According to Norma Schroder, an analyst at GartnerGroup, a Stamford, Conn.-based research firm, revenue for the embedded database market reached approximately $450 million in 1999, while the entire database market garnered about $8 billion in revenue. Ninety percent of the embedded database market is still in niche vertical apps like accounting software, contact management or import/export letter of credit generators. The mobile market has revenue of only about $60 million, and the appliance market is even smaller.

In most cases, corporate users do not know or care which database is embedded into an application. "You buy the application, not the database," said Schroder. "It is sort of like my not knowing the brand of carburetor that came in my BMW."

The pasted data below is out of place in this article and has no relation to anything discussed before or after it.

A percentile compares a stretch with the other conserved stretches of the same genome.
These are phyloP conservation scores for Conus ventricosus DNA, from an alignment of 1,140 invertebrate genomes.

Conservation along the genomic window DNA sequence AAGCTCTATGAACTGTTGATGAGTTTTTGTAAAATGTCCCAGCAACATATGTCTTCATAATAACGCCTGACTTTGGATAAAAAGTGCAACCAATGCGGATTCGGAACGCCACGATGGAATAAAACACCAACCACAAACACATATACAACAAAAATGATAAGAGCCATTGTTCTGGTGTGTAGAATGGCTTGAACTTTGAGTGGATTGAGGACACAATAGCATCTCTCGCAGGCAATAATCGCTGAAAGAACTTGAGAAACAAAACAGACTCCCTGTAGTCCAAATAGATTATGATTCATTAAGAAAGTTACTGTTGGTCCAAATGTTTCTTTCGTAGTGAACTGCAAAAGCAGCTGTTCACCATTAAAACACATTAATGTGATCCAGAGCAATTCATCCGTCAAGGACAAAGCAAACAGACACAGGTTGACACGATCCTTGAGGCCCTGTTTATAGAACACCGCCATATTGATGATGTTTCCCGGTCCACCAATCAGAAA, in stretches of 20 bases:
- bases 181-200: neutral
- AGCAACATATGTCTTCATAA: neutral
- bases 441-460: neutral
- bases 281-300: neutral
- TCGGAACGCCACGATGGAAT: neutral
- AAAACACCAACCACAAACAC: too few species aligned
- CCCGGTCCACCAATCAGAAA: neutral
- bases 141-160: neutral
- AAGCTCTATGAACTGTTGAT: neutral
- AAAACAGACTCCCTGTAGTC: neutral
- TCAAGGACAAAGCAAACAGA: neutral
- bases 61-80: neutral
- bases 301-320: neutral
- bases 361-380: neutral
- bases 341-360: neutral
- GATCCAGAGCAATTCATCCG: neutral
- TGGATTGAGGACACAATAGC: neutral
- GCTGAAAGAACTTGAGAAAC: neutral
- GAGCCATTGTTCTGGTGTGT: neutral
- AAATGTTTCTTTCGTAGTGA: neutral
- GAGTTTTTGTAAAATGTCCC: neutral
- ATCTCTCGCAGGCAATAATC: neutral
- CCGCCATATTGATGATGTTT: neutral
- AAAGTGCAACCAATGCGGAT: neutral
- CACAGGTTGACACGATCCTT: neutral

"Our customers say, 'I want you to be the plumbing in my house. I use it all the time, but I don't want to think about it,'" said Paul Grabscheid, vice president of strategic planning at InterSystems Corp., a Cambridge, Mass., maker of embedded database systems. "In the embedded market the customer does not want the database, they want the application."

InterSystems developed Caché, a high-end embedded database that the firm says has been installed on more than 80,000 servers supporting about 3 million users. Apps built with the product include thin clients, app servers in the middle tier and database servers. Developers may choose to deploy these components in a variety of configurations, depending on hardware capabilities and application requirements, Grabscheid said.